- Oriana Fallaci, well-known Italian anti-fascist and feminist...lost her sanity not long before she lost her life: she became an Islamophobe, a pro-lifer (except for rape), opposed euthanasia, same-sex marriage, and gay adoptions.
- Tim Flannery, renowned mammalogist and paleontologist and one of Australia's leading rational voices in global warming activism, proclaimed himself a proponent of the Gaia hypothesis and seemed to be misinformed about the definition of atheism.
- Benjamin Franklin for his early support of slavery as he owned two slaves, and for cheating on his wife. To his credit, he was not a rabid anti-Semite as some conspiracy theories argue. He also turned into an abolitionist towards the end of his life, which made sense politically as non-Southern slavery was on the wane and Pennsylvania abolished slavery in his lifetime.
- Mohandas Gandhi for his racism, anti-Semitism and lukewarm support for Adolf Hitler, not to mention his fear of sexuality in general, all while defending the caste system. In addition to his obvious homophobia, given he did not even like heterosexuality that much, he also was not very up on women's rights and indirectly defended honor killings.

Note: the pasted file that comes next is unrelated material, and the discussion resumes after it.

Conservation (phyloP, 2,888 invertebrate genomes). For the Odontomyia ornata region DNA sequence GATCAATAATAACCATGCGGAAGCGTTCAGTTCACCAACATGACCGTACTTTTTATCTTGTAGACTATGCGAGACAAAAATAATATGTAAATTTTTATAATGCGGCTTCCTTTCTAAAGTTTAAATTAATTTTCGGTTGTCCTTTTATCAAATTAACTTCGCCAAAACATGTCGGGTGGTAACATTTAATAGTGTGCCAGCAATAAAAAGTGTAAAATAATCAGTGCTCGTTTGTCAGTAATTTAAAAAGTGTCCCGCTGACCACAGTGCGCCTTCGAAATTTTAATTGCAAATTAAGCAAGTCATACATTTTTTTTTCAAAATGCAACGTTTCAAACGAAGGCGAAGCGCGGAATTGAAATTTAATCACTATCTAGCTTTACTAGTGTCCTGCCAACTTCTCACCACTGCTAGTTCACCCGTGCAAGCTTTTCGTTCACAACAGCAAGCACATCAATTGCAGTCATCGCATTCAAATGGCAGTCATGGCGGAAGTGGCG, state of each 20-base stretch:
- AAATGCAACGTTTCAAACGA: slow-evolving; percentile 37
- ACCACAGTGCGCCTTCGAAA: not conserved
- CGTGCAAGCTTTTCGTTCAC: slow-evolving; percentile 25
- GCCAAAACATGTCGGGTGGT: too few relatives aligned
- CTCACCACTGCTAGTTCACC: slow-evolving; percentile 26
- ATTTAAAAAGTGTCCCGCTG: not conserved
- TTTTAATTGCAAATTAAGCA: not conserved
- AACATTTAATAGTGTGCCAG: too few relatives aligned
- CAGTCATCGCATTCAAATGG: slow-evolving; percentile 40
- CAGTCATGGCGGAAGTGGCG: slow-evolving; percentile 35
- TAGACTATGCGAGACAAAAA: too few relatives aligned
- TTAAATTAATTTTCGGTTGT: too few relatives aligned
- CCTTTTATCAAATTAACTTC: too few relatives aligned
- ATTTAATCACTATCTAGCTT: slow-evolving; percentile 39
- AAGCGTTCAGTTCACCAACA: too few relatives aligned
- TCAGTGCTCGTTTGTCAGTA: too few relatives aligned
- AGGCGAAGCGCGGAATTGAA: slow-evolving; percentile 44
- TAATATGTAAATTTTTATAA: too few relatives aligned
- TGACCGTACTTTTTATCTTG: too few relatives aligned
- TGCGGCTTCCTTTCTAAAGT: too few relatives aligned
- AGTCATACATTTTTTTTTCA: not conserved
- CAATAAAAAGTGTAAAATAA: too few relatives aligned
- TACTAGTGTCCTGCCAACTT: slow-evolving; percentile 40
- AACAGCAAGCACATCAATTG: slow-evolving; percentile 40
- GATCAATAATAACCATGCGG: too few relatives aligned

- Amy Goodman for her endorsement of anti-GMO propaganda and listing Gilles-Eric Séralini as a source.
- Ted Geisel (aka Dr. Seuss) for his racism towards Japanese people during WWII, when he created anti-Japanese cartoons for US propaganda. He apologized after the war after befriending a Japanese man and wrote Horton Hears a Who.
- Mike Gravel for being a 9/11 truther. Also supports alternative medicine.
- Glenn Greenwald supported Citizens United.
- Sam Harris supporting racial profiling, general apologia for Israel, and endorsement of The Bell Curve.
- Martin Heidegger enthusiastically supporting Nazism and Hitler in 1933, and enforcing the Nazi racial laws at the University of Freiburg. A collection titled Black Notebooks also reveals that he was a rabid anti-semite.
- Edward S. Herman, economist, media expert, progressive campaigner, and co-author of Manufacturing Consent was a Bosnian genocide denialist, claiming mainstream estimates of deaths were a factor of 10 too high.